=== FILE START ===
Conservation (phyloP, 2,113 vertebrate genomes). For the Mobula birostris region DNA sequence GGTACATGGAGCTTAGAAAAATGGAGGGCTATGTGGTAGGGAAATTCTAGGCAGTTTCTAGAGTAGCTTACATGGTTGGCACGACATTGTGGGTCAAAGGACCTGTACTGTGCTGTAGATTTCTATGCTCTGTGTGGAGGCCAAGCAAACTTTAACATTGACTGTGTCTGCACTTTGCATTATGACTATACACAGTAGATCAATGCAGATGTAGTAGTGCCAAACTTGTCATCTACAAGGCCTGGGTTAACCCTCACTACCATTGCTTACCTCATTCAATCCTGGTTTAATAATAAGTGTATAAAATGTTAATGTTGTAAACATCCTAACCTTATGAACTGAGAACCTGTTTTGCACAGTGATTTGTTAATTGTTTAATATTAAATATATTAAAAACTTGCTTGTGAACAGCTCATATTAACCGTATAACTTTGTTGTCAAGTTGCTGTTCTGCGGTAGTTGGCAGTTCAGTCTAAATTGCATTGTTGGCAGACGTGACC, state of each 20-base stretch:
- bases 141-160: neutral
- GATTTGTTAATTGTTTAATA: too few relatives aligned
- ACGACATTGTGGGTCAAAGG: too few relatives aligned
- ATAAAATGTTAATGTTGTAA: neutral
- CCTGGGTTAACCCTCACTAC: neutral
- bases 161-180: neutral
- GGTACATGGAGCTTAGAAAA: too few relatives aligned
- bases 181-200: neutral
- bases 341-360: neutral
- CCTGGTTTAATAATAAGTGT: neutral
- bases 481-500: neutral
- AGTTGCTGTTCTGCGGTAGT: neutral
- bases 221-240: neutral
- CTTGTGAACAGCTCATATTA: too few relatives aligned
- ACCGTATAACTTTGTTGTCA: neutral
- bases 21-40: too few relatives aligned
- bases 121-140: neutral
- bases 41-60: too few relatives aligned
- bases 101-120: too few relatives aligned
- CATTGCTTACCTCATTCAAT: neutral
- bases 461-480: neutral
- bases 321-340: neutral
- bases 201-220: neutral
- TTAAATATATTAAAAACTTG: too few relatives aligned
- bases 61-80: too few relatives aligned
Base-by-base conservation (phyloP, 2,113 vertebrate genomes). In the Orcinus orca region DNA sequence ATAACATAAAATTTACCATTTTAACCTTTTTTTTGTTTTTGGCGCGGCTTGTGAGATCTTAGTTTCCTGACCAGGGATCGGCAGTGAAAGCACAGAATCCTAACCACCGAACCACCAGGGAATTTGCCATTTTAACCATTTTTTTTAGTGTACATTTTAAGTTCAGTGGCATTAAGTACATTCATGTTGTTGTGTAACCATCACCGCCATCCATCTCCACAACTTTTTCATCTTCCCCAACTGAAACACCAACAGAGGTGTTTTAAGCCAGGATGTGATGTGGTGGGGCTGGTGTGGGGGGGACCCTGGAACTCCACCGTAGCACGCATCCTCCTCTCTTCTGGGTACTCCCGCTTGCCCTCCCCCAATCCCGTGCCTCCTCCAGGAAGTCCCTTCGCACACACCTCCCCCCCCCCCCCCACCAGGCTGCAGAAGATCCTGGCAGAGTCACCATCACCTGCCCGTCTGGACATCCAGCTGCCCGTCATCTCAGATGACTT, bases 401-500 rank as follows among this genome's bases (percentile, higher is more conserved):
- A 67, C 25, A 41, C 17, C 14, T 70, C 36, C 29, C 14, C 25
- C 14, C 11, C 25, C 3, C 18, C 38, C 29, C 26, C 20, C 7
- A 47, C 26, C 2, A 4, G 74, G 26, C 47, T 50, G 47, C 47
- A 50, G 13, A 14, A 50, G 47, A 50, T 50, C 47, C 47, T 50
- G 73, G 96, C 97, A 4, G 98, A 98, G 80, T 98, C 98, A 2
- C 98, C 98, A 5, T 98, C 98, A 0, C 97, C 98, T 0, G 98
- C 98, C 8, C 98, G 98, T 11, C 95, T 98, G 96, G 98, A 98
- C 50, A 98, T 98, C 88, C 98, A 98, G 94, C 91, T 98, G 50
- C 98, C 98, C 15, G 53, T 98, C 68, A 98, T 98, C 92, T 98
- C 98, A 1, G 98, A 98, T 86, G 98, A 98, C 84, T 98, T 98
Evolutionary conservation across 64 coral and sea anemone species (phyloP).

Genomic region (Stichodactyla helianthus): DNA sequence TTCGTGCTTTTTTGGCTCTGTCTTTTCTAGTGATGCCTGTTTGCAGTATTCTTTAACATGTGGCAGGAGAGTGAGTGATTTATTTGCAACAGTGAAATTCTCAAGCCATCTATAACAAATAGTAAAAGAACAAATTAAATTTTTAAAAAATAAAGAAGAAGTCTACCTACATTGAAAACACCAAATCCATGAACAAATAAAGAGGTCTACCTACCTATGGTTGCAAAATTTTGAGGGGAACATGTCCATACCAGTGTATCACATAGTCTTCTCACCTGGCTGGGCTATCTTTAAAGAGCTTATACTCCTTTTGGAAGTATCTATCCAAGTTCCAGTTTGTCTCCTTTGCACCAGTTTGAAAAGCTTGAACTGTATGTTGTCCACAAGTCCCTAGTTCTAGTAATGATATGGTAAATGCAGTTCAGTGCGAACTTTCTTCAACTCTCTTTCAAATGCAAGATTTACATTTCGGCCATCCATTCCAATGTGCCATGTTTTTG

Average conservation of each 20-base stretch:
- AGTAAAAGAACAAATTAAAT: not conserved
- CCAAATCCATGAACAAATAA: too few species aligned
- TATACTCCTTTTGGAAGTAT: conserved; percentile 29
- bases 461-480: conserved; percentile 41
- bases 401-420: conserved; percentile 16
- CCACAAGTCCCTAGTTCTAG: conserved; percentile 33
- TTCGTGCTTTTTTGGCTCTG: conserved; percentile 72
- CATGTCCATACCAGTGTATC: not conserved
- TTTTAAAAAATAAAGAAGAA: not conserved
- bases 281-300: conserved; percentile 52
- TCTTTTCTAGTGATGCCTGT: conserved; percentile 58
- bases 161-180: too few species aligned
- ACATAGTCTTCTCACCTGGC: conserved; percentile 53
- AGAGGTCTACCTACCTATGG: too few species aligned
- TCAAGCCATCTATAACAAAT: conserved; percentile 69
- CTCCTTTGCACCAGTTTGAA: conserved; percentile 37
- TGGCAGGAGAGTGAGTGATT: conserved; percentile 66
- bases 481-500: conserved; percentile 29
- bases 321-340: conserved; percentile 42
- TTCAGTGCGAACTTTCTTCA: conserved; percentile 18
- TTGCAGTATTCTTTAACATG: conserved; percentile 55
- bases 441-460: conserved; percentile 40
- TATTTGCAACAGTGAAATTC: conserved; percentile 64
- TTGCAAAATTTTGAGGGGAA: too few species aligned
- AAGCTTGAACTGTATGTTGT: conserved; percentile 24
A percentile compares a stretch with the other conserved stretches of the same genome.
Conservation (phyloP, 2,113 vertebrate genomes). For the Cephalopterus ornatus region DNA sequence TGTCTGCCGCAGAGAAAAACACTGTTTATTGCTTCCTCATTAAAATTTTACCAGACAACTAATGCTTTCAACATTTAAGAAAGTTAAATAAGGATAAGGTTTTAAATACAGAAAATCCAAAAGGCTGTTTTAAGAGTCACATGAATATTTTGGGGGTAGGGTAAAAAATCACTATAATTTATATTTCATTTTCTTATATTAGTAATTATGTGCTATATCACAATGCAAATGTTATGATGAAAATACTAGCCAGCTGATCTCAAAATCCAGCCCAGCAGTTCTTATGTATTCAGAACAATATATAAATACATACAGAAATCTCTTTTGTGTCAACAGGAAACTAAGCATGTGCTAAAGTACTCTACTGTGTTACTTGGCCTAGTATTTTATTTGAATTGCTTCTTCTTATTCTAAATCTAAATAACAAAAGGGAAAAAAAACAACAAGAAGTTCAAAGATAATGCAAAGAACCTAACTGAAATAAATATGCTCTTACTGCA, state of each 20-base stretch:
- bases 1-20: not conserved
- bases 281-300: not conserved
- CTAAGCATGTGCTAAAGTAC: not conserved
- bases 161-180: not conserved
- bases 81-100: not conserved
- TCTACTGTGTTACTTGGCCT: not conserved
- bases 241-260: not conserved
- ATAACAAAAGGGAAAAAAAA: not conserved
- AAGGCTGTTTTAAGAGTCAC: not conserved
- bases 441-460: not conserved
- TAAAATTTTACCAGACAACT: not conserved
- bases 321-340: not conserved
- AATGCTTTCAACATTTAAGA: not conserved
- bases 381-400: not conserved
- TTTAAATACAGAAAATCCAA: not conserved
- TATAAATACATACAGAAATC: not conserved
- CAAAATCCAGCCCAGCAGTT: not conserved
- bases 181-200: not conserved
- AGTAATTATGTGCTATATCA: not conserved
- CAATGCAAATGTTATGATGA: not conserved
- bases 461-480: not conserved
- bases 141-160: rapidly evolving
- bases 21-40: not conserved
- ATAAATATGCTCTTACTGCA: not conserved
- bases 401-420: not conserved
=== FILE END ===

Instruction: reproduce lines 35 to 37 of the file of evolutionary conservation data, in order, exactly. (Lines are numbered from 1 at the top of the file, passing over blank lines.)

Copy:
- C 50, A 98, T 98, C 88, C 98, A 98, G 94, C 91, T 98, G 50
- C 98, C 98, C 15, G 53, T 98, C 68, A 98, T 98, C 92, T 98
- C 98, A 1, G 98, A 98, T 86, G 98, A 98, C 84, T 98, T 98